Pak to seek govt permission to visit India for 2011 WC

<img border='0' align='left' title=' ' src='' class='caption'> Pakistan Cricket Board made it clear that its team would travel to India for the 2011 World Cup only if the government gives them permission.

Updated: August 13, 2009 15:11 IST
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Pakistan Cricket Board on Thursday made it clear that its team would travel to India for the 2011 World Cup only if the government here gives them permission.

PCB chairman Ejaz Butt told a news conference that if Pakistan was drawn up to play some matches in India, it would seek Islamabad's clearance and travel only if the government gives them the go-ahead.

"Our team can only play in India if our government allows it. And if we have a situation where our team is not able to travel to India then the World Cup could be affected or cancelled," Butt said.

Butt's remarks came after a governing council meeting of the board where the members gave approval for an out-of-court settlement with the International Cricket Council (ICC) to resolve the dispute over shifting of the World Cup matches from Pakistan.

Butt said Pakistan and the ICC would sign a memorandum of understanding on the World Cup by August 30 and the decision to no longer pursue legal action was taken because the ICC had accepted 90 per cent of Pakistan's demands relating to the World Cup.

"While it is a fact that we cannot host the World Cup matches due to security situation in the country and playing our share of matches at neutral venues is also ruled out but the ICC has otherwise accepted most of our demands," Butt said.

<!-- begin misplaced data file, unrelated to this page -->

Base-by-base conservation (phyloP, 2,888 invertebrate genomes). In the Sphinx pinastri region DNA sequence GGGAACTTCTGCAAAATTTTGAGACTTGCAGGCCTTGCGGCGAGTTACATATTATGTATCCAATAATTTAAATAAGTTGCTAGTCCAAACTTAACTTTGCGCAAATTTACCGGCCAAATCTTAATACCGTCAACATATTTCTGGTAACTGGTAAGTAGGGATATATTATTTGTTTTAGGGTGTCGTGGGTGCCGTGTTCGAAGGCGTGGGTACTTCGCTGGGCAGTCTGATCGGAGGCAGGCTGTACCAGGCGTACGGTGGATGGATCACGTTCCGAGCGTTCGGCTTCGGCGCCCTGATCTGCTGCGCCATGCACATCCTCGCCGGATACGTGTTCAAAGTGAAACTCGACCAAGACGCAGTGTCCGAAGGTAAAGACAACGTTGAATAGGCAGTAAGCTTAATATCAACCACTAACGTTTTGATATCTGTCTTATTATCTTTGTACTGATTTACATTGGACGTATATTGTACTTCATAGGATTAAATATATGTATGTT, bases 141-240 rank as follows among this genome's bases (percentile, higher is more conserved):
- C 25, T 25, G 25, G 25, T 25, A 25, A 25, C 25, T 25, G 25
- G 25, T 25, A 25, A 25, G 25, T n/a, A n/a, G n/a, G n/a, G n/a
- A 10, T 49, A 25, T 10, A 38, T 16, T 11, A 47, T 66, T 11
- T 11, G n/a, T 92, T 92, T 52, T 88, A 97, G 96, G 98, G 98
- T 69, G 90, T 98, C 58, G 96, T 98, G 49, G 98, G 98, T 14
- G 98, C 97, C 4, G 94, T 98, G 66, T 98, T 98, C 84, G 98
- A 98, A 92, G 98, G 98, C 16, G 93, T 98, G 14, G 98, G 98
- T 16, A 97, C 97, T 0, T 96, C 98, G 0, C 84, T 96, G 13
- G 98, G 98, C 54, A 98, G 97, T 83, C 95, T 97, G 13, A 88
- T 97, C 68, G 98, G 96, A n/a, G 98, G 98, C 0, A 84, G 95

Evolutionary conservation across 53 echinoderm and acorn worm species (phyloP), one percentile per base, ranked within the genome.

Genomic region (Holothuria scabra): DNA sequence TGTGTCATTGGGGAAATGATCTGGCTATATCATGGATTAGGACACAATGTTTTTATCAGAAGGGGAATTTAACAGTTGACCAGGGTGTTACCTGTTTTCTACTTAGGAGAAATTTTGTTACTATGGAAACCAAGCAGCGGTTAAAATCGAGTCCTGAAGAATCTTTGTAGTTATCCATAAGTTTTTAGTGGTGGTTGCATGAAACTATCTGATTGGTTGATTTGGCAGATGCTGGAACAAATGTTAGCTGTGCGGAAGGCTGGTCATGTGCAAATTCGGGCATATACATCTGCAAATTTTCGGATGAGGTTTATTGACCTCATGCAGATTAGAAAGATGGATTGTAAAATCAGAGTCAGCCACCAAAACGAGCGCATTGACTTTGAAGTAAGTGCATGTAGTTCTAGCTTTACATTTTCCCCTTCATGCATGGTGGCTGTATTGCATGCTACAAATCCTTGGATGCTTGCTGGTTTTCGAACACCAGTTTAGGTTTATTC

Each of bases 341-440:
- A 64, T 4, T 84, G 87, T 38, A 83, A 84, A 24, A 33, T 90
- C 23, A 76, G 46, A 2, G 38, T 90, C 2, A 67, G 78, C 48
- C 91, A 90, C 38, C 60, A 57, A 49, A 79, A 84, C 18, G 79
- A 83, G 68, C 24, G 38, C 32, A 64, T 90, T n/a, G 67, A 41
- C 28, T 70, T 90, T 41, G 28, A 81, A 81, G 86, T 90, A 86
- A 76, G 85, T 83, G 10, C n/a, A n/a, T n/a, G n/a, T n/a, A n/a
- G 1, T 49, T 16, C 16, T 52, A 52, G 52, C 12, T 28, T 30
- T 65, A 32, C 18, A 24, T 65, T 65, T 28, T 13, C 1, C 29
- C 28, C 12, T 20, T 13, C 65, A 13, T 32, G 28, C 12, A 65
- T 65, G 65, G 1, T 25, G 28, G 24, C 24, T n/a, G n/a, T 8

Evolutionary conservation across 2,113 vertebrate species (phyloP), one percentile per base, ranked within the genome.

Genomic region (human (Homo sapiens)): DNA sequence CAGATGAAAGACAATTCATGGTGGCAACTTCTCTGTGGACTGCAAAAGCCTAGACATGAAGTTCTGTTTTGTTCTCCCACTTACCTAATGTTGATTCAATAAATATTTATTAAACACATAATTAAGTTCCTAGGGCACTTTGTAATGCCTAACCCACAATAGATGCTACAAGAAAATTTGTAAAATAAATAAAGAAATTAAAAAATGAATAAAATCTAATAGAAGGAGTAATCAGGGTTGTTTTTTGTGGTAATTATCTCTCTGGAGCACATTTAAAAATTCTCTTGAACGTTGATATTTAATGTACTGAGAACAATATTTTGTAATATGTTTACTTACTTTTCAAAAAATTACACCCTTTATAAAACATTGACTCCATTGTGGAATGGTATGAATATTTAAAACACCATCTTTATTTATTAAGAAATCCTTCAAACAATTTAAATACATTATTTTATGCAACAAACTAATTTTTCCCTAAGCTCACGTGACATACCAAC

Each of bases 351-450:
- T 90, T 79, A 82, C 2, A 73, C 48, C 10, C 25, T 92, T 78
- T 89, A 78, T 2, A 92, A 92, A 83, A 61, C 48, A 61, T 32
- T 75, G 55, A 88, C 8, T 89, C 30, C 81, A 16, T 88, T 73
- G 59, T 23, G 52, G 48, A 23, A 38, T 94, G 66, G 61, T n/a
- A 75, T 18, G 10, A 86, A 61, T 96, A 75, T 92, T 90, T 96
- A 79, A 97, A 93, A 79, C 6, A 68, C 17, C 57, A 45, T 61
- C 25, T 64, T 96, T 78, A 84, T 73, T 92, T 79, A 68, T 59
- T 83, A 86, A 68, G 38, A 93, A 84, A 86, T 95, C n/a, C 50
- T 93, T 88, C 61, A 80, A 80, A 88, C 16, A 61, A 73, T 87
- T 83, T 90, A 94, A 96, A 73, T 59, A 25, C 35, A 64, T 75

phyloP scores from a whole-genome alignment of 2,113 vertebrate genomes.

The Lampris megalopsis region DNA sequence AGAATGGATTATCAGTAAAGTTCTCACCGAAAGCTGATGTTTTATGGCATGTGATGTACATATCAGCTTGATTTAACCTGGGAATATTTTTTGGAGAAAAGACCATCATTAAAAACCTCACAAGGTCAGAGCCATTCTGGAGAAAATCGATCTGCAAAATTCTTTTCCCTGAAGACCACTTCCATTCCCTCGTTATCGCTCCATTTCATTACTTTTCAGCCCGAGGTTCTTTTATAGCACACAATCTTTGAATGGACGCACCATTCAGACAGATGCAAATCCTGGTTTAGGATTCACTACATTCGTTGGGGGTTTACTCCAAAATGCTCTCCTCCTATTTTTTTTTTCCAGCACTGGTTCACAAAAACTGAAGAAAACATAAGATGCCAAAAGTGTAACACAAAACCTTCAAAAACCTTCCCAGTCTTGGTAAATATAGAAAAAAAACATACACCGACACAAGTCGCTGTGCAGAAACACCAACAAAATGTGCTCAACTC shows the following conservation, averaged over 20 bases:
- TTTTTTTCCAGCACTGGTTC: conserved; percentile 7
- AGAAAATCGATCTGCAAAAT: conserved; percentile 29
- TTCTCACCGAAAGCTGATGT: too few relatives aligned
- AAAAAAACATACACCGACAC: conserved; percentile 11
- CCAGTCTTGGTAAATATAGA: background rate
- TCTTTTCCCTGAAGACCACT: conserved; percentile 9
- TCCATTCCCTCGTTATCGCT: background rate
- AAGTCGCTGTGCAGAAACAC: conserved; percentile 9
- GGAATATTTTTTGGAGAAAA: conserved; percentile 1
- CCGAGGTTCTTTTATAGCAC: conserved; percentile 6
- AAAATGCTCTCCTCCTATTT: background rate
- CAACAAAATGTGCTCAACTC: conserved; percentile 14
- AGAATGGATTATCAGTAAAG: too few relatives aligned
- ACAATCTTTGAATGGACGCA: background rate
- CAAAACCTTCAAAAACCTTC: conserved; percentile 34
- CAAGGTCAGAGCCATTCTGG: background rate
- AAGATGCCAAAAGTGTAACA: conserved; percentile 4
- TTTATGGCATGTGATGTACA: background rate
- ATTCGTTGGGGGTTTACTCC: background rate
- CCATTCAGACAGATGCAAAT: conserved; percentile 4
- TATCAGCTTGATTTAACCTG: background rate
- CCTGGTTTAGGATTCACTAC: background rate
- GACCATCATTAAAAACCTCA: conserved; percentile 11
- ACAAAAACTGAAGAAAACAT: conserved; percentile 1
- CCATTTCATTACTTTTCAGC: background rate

Butt said apart from the USD 10.5 million hosting fees that the ICC will pay Pakistan for its share of 14 matches, the PCB would get more monetary compensation.

"I cannot divulge the details at this stage or the exact figure of how much we will gain financially. But we are close to an understanding," Butt said.

He also made it clear that Pakistan's move to start a legal challenge against the ICC for moving the World Cup matches had paid dividends and was not a waste of money.

"Before we moved a legal notice the ICC and other host countries were not willing to listen to our please but then they came to the negotiating table," he said.

Butt lamented that Pakistan was left alone by the other joint host countries - India, Sri Lanka and Bangladesh in the World Cup issue.

"They let us down that is why we lost the World Cup matches. Worse the attack on the Sri Lankan team was a big setback for us," Butt added.

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